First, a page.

The Court of Appeals explained that the proper scope of a Terry stop depends on the purpose of the stop, the amount of physical intrusion upon the suspect’s liberty, and the length of time the suspect is detained. A lawful Terry stop is limited in scope and duration to fulfilling the investigative purpose of the stop. “Once that purpose is fulfilled, the stop must end,” reasoned the Court.

Ultimately, the Court found that once the arrested driver consented to a search of the vehicle, it was not unreasonable for the detective to ask the passenger – here, Ms. Lee – if she consented to a search of the purse she left in the car. The detectives legitimately checked Lee’s identification to determine whether she was a licensed driver and could drive the car from the scene following Peterson’s arrest. And the search of the purse occurred roughly 18 minutes after the traffic stop began.

“We conclude Lee’s voluntary consent to search her purse was not vitiated by police conduct at the traffic stop. Specifically, under the totality of the circumstances, the police did not exceed the reasonable scope and duration of the traffic stop.”

In addition, the Court reasoned that the mention of Lee’s prior drug conviction must also be considered as part of the totality of the circumstances. “Here, there was a single mention of the conviction in passing,” said the Court. “There was no physical intrusion upon Lee.”

With that, the Court of Appeals concluded that the police did not exceed the reasonable scope or duration of the traffic stop under the totality of the circumstances. Therefore, Lee failed to establish that her voluntary consent to search her purse was vitiated by police conduct. Her conviction was affirmed.

Please contact my office if you, a friend or family member are charged with a crime involving a questionable search and seizure by the police. Hiring competent and experienced defense counsel is the first and best step toward justice.

Victim Restitution

Image result for bobcat tractor

In State v. Romish, the WA Court of Appeals held that a defendant’s obligation to pay a victim’s restitution in possession of stolen property cases is only limited to damage that the State can prove was caused by the defendant’s conduct.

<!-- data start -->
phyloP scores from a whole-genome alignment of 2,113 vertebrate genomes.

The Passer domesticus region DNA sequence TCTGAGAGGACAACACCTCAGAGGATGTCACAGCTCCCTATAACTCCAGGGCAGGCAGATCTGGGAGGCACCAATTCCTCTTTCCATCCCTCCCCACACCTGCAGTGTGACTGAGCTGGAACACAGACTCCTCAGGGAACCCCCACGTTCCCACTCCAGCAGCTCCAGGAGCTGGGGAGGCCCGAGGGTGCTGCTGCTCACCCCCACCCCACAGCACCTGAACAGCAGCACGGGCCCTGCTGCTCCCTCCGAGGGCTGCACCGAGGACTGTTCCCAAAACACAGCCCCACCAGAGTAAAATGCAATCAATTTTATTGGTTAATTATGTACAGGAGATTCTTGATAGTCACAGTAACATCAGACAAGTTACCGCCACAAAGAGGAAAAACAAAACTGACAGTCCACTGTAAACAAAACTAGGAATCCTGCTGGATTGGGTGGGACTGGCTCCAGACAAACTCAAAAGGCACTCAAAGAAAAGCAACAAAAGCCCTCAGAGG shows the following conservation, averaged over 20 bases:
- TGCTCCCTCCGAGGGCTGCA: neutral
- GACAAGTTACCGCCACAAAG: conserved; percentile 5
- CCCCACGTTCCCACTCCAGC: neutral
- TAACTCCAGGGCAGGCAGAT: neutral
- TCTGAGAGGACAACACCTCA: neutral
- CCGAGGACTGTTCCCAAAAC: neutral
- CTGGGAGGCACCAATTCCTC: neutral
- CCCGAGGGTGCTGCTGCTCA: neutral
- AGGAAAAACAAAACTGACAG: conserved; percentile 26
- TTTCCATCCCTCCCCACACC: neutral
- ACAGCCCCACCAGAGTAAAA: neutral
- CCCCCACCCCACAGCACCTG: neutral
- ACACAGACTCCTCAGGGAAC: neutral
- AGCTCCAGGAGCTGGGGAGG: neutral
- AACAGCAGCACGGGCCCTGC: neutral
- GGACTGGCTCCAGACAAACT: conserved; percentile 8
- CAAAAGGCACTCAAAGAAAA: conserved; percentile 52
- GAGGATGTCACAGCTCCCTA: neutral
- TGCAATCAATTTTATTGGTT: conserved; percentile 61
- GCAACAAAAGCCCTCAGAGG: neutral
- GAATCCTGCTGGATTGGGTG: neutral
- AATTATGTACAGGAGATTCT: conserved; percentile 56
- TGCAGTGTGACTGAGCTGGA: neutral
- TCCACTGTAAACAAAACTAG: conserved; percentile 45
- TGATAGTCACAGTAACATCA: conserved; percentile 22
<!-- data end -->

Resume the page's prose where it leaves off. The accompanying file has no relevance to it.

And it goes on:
BACKGROUND FACTS

Mr. Romish pled guilty to possession of stolen property of a Bobcat tractor. In his guilty plea statement, Mr. Romish admitted to knowingly possessing stolen property, but he denied altering the condition of any of the property in his possession. He also did not indicate when he came into possession of the stolen property.

At the plea and sentencing hearing, Mr. Romish’s attorney agreed that restitution could be ordered if the State showed a causal connection between the damage to the Bobcat and Mr. Romish’s possession of it, but expressed doubts that the State could establish such a connection. Mr. Romish denied altering the condition of the Bobcat. Counsel also disputed the amount of claimed damages and requested a separate hearing on restitution.

A restitution hearing was held October 12, 2017. The only witness to testify was the owner of the stolen property. He described the damage that was sustained by the Bobcat as a result of the theft. He also explained that the Bobcat had been repainted in a haphazard manner and that a taillight had been broken. Although there did not appear to be any functional damage, the owner had the Bobcat serviced it, just to make sure.